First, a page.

Mark Thomas

San Francisco Fashion Designer and Artist


Summer 2002

Mark Thomas: Patterns of Light and Shadow
By Chiori Santiago

"Sausalito Art Festival 2003 - Award Winning Artist - WEARABLE ART 1st Place - Mark Thomas - San Francisco, California"

Mark is quiet, and so are his clothes. “I’m pretty shy. I don’t enjoy having to talk myself up,” he says. “I’m more comfortable with letting the work speak for me.”

And so it does. Thomas dyes sumptuous velvet—a material that doesn’t shout, but whispers of elegance and serenity—in deep black and luscious colors. He stitches it into clothing that is all draped straight lines and simplicity. Its appeal is in the details: patterns of light and shadow, streaks and stipples reminiscent of a secret forest glade or a pool as still as mirror glass.

Yet just three years after launching his clothing line, Thomas is enjoying as much attention as a town crier. He’s set up his booth at such prestigious shows as Cherry Creek Festival in Denver, both American Craft Council shows and Smithsonian Craft show. He’s earned awards at the Mill Valley Arts Festival and Sausalito Arts Festival. Judges and collectors are drawn to the painterly beauty of his wares: “Customers tell us when they’re not wearing my scarves, they hang them on the wall as art,” he says. Not bad for a former textile designer content to dabble in the background and let others turn his fabrics into spotlight-stealing garments.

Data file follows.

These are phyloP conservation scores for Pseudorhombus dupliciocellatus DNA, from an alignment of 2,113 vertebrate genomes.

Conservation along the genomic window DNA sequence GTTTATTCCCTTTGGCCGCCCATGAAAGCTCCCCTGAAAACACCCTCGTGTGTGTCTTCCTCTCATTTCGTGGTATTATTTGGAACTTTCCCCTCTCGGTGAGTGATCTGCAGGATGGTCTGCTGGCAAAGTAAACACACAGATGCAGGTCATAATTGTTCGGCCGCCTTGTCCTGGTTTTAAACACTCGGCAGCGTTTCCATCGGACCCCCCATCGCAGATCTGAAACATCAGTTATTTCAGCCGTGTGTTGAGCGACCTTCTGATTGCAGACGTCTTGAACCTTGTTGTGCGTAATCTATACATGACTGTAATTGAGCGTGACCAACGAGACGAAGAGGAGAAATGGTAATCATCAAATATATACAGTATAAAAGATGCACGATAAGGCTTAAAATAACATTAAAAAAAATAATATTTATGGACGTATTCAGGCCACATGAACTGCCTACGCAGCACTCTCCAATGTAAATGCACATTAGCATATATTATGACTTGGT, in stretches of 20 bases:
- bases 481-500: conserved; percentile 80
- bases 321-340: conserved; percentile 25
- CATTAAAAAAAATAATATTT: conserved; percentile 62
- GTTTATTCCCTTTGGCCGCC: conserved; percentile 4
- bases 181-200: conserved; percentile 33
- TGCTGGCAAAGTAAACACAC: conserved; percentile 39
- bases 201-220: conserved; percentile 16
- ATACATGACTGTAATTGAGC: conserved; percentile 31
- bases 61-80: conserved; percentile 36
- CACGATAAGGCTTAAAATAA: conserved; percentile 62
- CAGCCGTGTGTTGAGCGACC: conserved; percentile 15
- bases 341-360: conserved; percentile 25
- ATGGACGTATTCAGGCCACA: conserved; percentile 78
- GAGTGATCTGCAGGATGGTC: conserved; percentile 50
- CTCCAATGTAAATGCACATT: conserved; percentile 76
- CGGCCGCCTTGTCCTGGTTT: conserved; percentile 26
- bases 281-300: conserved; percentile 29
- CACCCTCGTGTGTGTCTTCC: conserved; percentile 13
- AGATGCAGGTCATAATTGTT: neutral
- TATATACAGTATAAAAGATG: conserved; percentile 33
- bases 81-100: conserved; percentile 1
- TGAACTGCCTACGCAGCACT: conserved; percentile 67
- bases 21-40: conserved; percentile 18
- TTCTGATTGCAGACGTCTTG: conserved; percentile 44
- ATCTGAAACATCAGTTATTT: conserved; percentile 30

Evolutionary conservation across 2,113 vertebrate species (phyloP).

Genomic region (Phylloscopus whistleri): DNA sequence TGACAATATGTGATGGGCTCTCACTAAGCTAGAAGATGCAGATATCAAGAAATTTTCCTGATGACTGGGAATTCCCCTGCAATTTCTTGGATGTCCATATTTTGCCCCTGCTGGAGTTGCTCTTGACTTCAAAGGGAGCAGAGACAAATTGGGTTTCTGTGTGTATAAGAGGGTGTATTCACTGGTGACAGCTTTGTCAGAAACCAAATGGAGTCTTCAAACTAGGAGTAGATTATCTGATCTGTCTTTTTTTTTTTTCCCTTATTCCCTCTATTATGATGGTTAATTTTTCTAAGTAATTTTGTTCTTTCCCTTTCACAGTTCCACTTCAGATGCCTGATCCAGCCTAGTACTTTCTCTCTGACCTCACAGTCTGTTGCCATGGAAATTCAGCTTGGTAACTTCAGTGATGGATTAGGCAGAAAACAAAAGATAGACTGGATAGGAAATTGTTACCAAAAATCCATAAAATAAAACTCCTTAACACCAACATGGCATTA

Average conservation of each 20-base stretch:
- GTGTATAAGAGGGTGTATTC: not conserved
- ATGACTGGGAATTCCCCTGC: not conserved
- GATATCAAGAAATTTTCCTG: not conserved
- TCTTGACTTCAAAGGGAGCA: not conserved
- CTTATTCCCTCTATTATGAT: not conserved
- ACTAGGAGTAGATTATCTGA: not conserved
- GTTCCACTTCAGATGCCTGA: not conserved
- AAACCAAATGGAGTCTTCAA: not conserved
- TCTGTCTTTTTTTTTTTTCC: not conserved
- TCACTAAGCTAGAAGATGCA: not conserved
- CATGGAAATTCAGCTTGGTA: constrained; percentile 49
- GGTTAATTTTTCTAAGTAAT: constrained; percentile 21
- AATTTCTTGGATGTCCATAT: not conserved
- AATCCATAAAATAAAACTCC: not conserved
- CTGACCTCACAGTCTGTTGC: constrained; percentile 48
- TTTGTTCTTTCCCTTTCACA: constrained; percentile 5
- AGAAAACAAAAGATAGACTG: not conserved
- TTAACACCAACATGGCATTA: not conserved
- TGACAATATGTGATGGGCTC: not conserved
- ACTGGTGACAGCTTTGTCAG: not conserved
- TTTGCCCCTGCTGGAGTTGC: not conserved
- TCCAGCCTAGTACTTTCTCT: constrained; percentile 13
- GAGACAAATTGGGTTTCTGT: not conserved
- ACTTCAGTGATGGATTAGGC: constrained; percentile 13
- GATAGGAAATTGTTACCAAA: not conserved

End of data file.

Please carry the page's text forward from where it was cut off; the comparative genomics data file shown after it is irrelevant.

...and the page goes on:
His first job after graduating with a degree in apparel arts was as a design assistant or costumer Jean-Pierre Dorleac, the man behind the sartorial exotica of “Barbarella” and “The Blue Lagoon.” Later, as a designer in a Hollywood costume house, he worked on costumes for the film “Blade Runner,” an experience that opened his eyes to the possibilities of clothing as “functional art.”